When the crack in the tank was found we knew our luck had ran out. After a week of simply amazing times together we had to all go home and try again later.

Finally a new launch date was picked at the end of February; four months after we had all first met. In the intervening time we had all grown even closer. Keeping in touch by phone, email, and twitter. We would all be together again. And this time we would see Discovery get off the ground.

Being focused on one event and one group of people for four months is an experience in itself. Getting the chance after all that time time to see the launch as a group, not as strangers, but as family was going to be awesome.

Sound and Light


I took this photo.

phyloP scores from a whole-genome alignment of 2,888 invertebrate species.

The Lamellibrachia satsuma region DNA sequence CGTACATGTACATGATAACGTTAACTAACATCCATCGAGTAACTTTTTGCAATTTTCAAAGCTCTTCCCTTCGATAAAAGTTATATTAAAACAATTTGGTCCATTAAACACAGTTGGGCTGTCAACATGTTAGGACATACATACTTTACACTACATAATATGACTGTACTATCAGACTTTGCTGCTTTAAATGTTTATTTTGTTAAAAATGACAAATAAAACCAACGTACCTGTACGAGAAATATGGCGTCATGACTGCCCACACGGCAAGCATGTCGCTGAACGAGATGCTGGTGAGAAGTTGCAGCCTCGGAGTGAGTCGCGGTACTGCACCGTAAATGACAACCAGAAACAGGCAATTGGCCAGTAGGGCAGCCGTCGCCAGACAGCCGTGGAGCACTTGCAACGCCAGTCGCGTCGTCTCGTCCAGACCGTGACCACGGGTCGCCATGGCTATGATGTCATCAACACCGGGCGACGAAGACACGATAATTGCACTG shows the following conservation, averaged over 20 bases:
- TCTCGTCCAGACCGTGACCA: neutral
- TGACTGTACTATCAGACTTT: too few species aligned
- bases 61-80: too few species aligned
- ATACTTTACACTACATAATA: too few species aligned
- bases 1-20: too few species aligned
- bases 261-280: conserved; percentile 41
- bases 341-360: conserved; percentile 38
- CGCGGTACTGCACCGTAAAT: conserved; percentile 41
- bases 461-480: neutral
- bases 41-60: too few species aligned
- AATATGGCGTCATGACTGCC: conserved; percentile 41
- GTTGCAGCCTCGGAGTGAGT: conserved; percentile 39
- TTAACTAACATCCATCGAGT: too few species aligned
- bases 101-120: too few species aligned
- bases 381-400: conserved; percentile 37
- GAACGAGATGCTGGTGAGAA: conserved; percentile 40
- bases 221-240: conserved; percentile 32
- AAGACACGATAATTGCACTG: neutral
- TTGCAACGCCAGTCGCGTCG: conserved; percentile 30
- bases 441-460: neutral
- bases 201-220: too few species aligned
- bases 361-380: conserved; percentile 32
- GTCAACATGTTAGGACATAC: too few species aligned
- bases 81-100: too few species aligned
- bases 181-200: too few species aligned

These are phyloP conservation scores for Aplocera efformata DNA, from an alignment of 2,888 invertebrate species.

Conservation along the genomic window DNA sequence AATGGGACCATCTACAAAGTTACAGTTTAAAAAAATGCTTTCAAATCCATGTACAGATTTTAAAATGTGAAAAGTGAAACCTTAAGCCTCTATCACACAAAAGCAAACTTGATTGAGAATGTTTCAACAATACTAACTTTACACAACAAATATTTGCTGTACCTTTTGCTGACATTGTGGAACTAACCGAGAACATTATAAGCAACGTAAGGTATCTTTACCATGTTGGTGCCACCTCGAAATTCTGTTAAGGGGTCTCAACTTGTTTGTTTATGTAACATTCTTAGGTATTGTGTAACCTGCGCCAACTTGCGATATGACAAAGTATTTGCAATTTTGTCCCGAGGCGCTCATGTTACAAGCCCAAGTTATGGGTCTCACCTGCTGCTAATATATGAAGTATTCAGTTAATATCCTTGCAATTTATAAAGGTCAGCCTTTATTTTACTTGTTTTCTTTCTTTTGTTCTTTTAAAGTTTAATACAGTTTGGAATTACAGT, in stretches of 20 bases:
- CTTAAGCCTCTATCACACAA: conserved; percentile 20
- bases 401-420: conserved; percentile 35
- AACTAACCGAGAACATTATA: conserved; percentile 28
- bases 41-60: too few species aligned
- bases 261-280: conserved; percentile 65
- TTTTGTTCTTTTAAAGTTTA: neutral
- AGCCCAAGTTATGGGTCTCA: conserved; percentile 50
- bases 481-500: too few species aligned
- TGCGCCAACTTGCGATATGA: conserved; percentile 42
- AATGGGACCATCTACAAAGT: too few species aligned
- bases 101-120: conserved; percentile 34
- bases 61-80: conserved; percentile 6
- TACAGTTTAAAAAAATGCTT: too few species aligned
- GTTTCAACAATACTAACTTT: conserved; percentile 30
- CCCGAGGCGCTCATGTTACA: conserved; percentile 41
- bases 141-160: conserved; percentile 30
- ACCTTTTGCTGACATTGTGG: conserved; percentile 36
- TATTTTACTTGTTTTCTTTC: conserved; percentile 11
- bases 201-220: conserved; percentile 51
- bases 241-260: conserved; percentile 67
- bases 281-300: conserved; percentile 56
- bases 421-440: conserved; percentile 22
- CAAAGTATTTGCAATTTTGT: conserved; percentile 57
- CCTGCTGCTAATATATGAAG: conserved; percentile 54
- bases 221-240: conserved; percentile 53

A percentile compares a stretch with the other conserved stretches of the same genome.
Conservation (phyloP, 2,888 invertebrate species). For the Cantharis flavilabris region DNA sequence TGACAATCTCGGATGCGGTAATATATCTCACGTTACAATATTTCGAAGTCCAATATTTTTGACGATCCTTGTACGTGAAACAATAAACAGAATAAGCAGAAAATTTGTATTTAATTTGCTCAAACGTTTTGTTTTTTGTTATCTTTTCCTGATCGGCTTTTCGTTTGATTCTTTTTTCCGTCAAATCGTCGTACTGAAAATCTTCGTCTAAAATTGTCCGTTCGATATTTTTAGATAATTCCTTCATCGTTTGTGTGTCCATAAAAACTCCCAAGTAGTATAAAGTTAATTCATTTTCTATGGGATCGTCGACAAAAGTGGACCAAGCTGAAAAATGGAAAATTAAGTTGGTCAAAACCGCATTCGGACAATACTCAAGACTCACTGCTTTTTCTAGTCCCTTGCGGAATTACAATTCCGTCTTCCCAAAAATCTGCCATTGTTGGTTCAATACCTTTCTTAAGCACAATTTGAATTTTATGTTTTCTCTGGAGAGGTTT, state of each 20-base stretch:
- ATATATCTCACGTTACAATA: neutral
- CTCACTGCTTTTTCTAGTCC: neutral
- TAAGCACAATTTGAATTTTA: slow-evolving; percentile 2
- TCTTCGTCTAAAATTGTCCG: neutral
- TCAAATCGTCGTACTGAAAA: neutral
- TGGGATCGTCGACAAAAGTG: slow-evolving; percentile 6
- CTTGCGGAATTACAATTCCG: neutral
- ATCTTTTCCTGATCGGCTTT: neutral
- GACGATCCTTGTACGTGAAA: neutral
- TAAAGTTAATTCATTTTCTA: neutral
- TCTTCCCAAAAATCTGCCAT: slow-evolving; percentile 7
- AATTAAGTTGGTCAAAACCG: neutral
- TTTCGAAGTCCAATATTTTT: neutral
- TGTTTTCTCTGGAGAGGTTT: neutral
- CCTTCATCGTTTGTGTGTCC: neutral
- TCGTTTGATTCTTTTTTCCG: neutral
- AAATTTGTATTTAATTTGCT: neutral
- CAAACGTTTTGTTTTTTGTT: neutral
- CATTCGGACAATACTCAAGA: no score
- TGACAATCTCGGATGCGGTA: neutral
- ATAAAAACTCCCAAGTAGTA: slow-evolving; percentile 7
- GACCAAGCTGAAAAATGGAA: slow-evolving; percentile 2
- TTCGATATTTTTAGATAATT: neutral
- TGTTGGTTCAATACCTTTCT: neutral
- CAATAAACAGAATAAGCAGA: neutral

The launch was indescribable. Just remember that. My feeble attempts to explain what it felt like and sounded like just don't cut it. The best I can do is offer a glimpse into an moment so remarkable I don't even know how compress it into thoughts.

The first thing to understand is it was louder and brighter than you can imagine. The light from the SRB's at liftoff rivals the sun. I was looking through my binoculars just after main engine start watching for the tip of the ET to start moving upward when I was nearly blinded by the exhaust. I blinked and put down my binoculars and watched as what appeared to be the sunset lift off the ground 3 miles away. From an enormous plume of smoke an orange and white spot propelled itself upward on a tower of neon orange heat and light. We could see the shuttle roll around and start to arc out over the Atlantic. Just a few seconds later we started to hear it.

At this point I think I had stopped breathing altogether. We had all been standing there shaking, waiting. Some of us were friends with the astronauts. I had briefly met Al Drew (One of the mission specialists on board) in Houston some months prior. And there they were, sitting on top of this mountain of fuel and flame. It had to go right.